Thanks ZH. This is the third time i died. Sept. 21 will make it the forth. Even the the ever loving flesh eating maggots are confused

disabledvet's picture

At the rate we're going "there won't be any banks to act in concert with" soon. What if the Fed had a bailout party and nobody came? Obviously the joint "panic" session tommorow is all about "bailout 2.0" of state and local governments so that Obama won't have to be dealing with "Greece: USA style" come election day...or sooner. Sounds like a non-starter already. According to my sources "announces moon colonies/introduces colonists" has piqued some interest however.

adr's picture

One man has while the other has not. 

How can you love what it is you have got.

When you've taken it from the weak hands of the poor.

Liars and thieves you don't know what is in store.

There will come a time when I'll look you in the eye.

You'll pray to the god you've always denied.

Then I'll go out back and get my gun.

I'll say you've never met me but I'm the only son.


Great song by Mumford and Sons...

ShoeShineBoy's picture

1840 down, 160 to go pre-QE3, beyond that, we all know where we are headed

Masquerade's picture

And Gold just went vertical!

X.inf.capt's picture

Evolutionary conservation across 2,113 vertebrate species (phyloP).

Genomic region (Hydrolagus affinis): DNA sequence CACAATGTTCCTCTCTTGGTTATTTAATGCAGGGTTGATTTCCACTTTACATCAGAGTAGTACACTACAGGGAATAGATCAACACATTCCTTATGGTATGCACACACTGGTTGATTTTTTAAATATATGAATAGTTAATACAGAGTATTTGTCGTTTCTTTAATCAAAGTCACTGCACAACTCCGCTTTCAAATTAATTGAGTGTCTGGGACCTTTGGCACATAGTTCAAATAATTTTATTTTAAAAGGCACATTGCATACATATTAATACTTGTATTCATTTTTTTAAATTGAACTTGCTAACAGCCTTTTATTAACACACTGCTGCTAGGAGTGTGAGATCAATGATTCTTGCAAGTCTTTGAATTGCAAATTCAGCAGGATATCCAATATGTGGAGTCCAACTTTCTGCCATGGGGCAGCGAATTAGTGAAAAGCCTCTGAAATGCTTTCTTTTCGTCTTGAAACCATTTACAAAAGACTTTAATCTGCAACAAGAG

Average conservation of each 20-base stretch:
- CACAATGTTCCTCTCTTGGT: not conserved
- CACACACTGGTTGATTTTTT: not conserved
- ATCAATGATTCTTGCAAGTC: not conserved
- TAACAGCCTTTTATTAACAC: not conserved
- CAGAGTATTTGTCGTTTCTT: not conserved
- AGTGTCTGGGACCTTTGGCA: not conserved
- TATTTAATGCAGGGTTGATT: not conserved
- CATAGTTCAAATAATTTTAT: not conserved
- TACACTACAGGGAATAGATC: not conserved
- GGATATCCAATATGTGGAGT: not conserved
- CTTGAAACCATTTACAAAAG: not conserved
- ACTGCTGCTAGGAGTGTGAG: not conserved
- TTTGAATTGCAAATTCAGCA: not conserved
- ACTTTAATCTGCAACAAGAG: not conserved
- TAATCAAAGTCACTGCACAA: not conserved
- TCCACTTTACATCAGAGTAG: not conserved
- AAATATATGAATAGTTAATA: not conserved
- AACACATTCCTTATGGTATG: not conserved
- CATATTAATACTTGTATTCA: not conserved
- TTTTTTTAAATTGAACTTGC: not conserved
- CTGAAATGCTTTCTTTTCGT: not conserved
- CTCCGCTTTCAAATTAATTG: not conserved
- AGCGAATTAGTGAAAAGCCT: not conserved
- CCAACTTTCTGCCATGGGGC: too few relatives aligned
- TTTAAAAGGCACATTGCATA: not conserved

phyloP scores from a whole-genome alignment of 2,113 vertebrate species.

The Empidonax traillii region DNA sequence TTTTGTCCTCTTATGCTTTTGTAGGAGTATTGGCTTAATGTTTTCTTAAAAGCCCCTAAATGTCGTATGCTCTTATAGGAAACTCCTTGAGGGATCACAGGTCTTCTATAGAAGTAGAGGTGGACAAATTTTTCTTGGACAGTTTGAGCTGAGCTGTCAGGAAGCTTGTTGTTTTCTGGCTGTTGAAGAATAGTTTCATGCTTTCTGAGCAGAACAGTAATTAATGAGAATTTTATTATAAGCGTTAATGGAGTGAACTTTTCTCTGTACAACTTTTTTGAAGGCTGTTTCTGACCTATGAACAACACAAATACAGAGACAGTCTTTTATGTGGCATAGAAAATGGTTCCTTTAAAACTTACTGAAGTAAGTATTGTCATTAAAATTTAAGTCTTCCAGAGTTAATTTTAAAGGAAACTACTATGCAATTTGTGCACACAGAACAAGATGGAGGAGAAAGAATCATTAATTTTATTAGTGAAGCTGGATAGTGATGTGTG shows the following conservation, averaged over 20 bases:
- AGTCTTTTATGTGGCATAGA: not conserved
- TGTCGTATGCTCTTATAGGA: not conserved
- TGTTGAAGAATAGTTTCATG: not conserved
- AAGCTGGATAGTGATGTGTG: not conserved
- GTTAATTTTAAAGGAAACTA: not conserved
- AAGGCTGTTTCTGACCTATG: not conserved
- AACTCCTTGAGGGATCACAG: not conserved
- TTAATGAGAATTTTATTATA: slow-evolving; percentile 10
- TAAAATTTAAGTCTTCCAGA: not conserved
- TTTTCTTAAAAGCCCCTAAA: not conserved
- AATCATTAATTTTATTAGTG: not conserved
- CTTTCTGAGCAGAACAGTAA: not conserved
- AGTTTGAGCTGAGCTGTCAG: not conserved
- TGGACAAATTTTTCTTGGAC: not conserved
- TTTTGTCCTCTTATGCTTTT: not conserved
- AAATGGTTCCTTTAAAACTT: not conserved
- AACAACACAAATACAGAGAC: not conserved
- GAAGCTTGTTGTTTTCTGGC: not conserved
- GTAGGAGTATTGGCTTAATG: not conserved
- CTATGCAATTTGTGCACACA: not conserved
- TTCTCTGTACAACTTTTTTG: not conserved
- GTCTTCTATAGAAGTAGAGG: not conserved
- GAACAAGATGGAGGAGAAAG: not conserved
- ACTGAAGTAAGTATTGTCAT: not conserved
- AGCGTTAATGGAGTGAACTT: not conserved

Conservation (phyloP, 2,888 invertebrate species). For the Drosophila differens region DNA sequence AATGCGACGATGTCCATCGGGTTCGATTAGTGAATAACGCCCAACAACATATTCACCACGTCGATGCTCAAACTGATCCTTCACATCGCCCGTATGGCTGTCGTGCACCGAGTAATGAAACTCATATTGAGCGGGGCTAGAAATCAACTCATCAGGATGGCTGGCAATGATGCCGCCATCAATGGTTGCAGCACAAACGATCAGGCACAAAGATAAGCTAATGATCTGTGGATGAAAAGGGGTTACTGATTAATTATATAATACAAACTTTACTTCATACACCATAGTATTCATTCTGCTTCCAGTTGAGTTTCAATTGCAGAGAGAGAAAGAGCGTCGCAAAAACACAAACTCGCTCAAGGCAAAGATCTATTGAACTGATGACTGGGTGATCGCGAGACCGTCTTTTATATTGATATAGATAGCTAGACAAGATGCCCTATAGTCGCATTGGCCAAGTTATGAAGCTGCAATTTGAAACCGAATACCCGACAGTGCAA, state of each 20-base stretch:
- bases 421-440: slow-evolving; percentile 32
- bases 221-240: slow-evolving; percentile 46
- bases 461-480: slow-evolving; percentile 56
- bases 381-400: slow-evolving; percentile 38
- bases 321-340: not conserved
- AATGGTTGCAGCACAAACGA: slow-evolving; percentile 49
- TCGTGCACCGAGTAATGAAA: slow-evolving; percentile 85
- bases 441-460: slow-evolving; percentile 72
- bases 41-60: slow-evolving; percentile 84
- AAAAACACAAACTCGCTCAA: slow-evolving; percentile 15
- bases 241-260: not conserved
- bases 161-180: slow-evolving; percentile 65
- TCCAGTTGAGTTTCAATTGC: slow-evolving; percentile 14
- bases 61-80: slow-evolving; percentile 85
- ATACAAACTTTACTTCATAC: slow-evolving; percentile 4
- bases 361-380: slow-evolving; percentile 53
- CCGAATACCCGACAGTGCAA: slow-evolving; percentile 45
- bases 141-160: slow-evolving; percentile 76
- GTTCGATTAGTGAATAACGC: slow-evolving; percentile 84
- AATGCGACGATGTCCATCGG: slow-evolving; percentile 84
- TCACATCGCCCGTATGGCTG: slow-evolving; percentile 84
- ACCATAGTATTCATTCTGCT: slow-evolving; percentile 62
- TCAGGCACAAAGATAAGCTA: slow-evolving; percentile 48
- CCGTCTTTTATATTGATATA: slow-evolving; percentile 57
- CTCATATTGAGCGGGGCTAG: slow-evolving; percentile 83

and i saw people panicing over a $100 move yesterday, 'i should sell' they said. man, if that scared them, wait till WSHTF.

the situation hasnt changed, QE3,4,5 coming, bullish for PM's


PRE65 dimes

and stay cool, boys, SHTF already, its just getting started.

max2205's picture

News Flash: the patient has passed away a few years ago. Time to bury the carcass

buzzsaw99's picture

whatever they do it will only help the wall street bank maggots and hurt main street. book it.

Pike Bishop's picture

The burden of propping up markets and the economy for the next few months thus falls on central banks.

Propping as a concept is fucked.

The negative feedback loop between weak growth and soggy asset markets makes a coordinated monetary policy easing move more likely.

It's not a loop, it's stasis. There is no real growth and the assets are marked-to-Tinkerbell. "Likely" still doesn't mean effective. No matter how many times you wish it to be true.

Such strategic complementarity also exists for EM central banks

Two times stupid, still equals stupid.

However, the interaction between DM and EM centralbanks is one of ‘strategic substitutability’ –

In most courts it's called co-conspiracy. If it's international, it's called a global brain-fart.

LookingWithAmazement's picture

Finally, something might happen. I was already bored about gold and silver not so much exploding, even "correcting", and further looking forward to Christmas, even more so now the euro has been saved for a while. So maybe, maybe, some action. Gold $2000+ shortly? No, not too hastily. In a year or so; the big bankers will keep gold low for a long time more. No spectacle. Boring world we live in.

taraxias's picture

Stop wasting our time and just post "boring world we live in", we'll assume the rest of your troll post.